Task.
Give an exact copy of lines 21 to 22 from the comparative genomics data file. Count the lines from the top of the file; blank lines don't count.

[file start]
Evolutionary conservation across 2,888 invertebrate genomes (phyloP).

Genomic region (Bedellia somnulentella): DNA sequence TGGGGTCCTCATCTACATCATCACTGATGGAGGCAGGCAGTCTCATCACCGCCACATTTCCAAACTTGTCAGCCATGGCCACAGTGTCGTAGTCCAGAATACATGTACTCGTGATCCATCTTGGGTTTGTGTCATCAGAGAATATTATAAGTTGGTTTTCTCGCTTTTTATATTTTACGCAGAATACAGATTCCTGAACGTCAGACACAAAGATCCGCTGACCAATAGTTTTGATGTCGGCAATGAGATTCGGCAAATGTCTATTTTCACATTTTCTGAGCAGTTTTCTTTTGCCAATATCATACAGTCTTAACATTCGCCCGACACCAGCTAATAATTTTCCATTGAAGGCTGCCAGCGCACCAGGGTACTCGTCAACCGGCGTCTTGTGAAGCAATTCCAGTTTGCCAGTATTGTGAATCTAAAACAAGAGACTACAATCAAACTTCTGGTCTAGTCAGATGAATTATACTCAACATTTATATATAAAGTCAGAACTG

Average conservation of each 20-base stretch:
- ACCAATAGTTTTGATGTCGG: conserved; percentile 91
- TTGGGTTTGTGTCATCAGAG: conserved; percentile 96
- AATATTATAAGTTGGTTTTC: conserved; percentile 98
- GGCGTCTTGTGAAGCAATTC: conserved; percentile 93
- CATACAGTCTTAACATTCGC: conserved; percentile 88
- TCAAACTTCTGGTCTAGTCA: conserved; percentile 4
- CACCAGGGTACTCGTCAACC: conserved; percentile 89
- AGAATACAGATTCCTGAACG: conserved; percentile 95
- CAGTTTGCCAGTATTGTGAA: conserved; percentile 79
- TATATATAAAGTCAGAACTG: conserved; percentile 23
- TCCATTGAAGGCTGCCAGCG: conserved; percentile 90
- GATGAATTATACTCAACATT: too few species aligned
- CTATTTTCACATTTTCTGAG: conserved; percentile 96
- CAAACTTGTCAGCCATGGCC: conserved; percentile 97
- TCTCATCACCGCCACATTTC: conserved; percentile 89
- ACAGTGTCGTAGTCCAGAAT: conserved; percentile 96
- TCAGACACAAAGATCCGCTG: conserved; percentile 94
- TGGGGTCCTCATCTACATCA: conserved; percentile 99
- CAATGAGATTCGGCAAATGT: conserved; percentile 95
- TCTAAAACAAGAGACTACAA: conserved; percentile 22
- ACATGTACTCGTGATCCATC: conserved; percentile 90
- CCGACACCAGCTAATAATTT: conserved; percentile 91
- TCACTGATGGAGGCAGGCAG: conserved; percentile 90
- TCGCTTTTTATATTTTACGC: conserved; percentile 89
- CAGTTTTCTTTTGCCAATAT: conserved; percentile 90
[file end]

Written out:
- TGGGGTCCTCATCTACATCA: conserved; percentile 99
- CAATGAGATTCGGCAAATGT: conserved; percentile 95